Jun 27, 2009

How not to Grow Tomatoes in Florida

Our home school lesson on vegetable gardening, has turned into a lesson on Florida garden disease and pests. So far our tomatoes, pumpkins, cucumbers and snaps peas are a total loss!

For some reason the sugar snap peas just refused to thrive.
The tomatoes were a little slow to get going after transplanting, but then seemed to be growing great. However last week the leaves started to curl up and they got thicker. All the blooms that flowered fell off and there is no fruit. It appears our plants have developed Tomato Yellow Leaf Curl Virus.

Photo by Robert L. Gilbertson.

This is the first time I have seen this in Florida and there is not a lot you can do about it, other than growing a virus resistant species of tomato and watching for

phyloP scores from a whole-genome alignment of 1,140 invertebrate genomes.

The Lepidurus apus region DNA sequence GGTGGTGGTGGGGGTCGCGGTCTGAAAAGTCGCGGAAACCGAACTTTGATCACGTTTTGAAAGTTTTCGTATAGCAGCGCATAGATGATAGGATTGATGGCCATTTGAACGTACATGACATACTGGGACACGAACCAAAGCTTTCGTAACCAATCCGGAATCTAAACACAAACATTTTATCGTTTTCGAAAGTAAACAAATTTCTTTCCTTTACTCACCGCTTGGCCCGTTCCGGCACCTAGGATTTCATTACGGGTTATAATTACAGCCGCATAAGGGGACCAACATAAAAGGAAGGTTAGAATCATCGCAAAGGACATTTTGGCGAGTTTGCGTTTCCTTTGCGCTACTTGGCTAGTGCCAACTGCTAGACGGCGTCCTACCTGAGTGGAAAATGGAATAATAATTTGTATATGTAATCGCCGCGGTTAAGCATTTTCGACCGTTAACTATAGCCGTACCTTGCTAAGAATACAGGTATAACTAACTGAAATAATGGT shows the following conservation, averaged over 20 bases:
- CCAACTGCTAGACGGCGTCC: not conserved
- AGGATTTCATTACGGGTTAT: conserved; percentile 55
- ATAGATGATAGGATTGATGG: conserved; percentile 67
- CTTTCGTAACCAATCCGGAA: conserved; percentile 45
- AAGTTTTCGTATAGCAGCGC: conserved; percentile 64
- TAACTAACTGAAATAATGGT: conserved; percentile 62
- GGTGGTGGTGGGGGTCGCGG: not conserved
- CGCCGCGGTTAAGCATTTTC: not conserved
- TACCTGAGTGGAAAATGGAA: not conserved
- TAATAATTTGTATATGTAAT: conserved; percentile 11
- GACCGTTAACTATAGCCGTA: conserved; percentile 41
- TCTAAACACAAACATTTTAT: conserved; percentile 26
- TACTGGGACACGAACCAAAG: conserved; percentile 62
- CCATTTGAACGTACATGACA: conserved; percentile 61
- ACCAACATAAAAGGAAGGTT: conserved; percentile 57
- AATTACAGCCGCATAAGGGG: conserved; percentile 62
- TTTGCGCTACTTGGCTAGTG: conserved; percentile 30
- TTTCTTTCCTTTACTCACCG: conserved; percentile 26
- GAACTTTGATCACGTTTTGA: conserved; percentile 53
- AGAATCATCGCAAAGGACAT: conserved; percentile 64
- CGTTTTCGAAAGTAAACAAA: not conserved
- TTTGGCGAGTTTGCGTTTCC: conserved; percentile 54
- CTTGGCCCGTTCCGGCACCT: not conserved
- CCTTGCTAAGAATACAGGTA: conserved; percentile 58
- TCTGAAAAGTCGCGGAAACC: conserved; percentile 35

whiteflies
.
Photo by Jack Kelly Clark.

I didn't even take pictures before I pulled them, it's was too depressing. I will try again with some new plants ( instead of seeds ) next time and see if they do better.
I'll tell you what took down the cucumbers in my next post.

4 comments:

Joy said...

Aw, how sad... It's certainly a learning experience though! :) Now you can take preventative measures and grow better plants the next time.

H.E.Eigler said...

how discouraging! good luck with the new batch :)

Cindy said...

Sorry to read about the virsus and bugs! That is very disappointing! That is interesting on the flies. I never knew that.

DJ said...

@Joy: Learning is always good, right? :)
@ H.E: It really is discouraging, especially for my son.
@Cindy: Thanks, we hope to do better next time!

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